Conversely, what is the advantage of the abolition of representative
government to be replaced by a tyranny of the majority, a democratic
republic only nominally?
The legislative process is deliberately difficult. It was designed
thus to be a check upon the potential tyranny of the majority that the
framers of the Constitution feared, a majority that inevitably must
oppress the minority and destroy individual rights. The power to
obstruct is a protection against the abuse of power.
John Adams, Defense of the Constitutions of Government of the United
States 1787 Works 6:6--8, 114, 116--17
"An excellent writer has said, somewhat incautiously, that "a people
will never oppress themselves, or invade their own rights." This
compliment, if applied to human nature, or to mankind, or to any
nation or people in being or in memory, is more than has been merited.
If it should be admitted that a people will not unanimously agree to
oppress themselves, it is as much as is ever, and more than is always,
true. All kinds of experience show, that great numbers of individuals
do oppress great numbers of other individuals; that parties often, if
not always, oppress other parties, and majorities almost universally
minorities. All that this observation can mean then, consistently with
any color of fact, is, that the people will never unanimously agree to
oppress themselves. But if one party agrees to oppress another, or the
majority the minority, the people still oppress themselves, for one
part of them oppress another.
"The people never think of usurping over other men's rights."
What can this mean? Does it mean that the people never unanimously
think of usurping over other men's rights? This would be trifling; for
there would, by the supposition, be no other men's rights to usurp.
But if the people never, jointly nor severally, think of usurping the
rights of others, what occasion can there be for any government at
all? Are there no robberies, burglaries, murders, adulteries, thefts,
nor cheats? Is not every crime a usurpation over other men's rights?
Is not a great part, I will not say the greatest part, of men detected
every day in some disposition or other, stronger or weaker, more or
less, to usurp over other men's rights? There are some few, indeed,
whose whole lives and conversations show that, in every thought, word,
and action, they conscientiously respect the rights of others. There
is a larger body still, who, in the general tenor of their thoughts
and actions, discover similar principles and feelings, yet frequently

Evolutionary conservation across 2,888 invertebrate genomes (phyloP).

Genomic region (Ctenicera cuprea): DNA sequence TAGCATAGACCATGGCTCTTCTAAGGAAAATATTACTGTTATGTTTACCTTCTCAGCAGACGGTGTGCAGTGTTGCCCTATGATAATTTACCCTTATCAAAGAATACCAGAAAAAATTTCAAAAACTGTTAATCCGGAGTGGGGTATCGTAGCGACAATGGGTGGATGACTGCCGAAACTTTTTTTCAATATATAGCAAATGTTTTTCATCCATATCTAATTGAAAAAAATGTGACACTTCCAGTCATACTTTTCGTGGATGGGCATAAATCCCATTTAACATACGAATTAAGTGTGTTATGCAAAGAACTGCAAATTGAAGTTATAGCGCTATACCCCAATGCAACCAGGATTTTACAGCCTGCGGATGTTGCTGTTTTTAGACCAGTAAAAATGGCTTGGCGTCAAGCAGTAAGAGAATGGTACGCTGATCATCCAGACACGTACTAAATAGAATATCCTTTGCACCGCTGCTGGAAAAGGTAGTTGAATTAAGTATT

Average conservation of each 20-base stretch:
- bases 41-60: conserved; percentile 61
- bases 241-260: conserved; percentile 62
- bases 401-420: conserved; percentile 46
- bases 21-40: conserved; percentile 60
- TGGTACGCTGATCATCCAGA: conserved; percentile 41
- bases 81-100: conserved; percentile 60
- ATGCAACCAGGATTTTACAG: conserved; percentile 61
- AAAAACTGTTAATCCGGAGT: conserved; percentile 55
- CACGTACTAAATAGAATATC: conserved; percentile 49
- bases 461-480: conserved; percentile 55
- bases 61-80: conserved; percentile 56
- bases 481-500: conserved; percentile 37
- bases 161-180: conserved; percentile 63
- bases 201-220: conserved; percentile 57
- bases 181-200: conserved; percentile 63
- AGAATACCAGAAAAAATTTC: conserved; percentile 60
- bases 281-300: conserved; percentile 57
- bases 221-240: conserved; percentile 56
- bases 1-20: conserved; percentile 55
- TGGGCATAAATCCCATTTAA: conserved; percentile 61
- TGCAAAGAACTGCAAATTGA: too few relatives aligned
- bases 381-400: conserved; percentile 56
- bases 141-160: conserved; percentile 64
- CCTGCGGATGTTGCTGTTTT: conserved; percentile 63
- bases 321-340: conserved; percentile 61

err. If we should extend our candor so far as to own, that the
majority of men are generally under the dominion of benevolence and
good intentions, yet, it must be confessed, that a vast majority
frequently transgress; and, what is more directly to the point, not
only a majority, but almost all, confine their benevolence to their
families, relations, personal friends, parish, village, city, county,
province, and that very few, indeed, extend it impartially to the
whole community. Now, grant but this truth, and the question is
decided. If a majority are capable of preferring their own private
interest, or that of their families, counties, and party, to that of
the nation collectively, some provision must be made in the
constitution, in favor of justice, to compel all to respect the common
right, the public good, the universal law, in preference to all
private and partial considerations."
GOVERNMENT--HUMAN NATURE & POLITICAL POWER
"RE: Human Nature, Original Sin, & the Need for Limitations on the
Power of Popular & Legislative Majorities.
"Though we allow benevolence and generous affections to exist in the
human breast, yet every moral theorist will admit the selfish passions
in the generality of men to be the strongest. ...Self-interest,
private avidity, ambition and avarice will exist in every state of
society and under every form of government....
To expect self-denial from men, when they have a majority in their
favor and consequently power to gratify themselves, is to disbelieve
all history and universal experience; it is to disbelieve Revelation
and the Word of God, which informs us the heart is deceitful in all
things and desperately wicked. There is no man so blind as not to see,
that to talk of founding a government upon a supposition that nations
and great bodies of men, left to themselves, will practice a course of
self-denial, is either to babble like a new-born infant, or to deceive
like an unprincipled imposter....
There is, then, no possible way of defending the minority ... from the
tyranny of the majority, but by giving the former a negative on [a
veto over governmental decisions and actions proposed by] the latter."
John Adams, A DEFENSE OF THE CONSTITUTIONS OF GOVERNMENT OF THE UNITED
STATES OF AMERICA (1787-1788)."
Federalist No. 10
"By a faction, I understand a number of citizens, whether amounting to
a majority or a minority of the whole, who are united and actuated by
some common impulse of passion, or of interest, adversed to the rights
of other citizens, or to the permanent and aggregate interests of the
There are two methods of curing the mischiefs of faction: the one, by
removing its causes; the other, by controlling its effects.
There are again two methods of removing the causes of faction: the
one, by destroying the liberty which is essential to its existence;
the other, by giving to every citizen the same opinions, the same
passions, and the same interests.
It could never be more truly said than of the first remedy, that it
was worse than the disease. Liberty is to faction what air is to fire,
an aliment without which it instantly expires. But it could not be
less folly to abolish liberty, which is essential to political life,
because it nourishes faction, than it would be to wish the
annihilation of air, which is essential to animal life, because it
imparts to fire its destructive agency.
The second expedient is as impracticable as the first would be unwise.
As long as the reason of man continues fallible, and he is at liberty
to exercise it, different opinions will be formed. As long as the
connection subsists between his reason and his self-love, his opinions
and his passions will have a reciprocal influence on each other; and
the former will be objects to which the latter will attach themselves.
The diversity in the faculties of men, from which the rights of
property originate, is not less an insuperable obstacle to a
uniformity of interests. The protection of these faculties is the
first object of government. From the protection of different and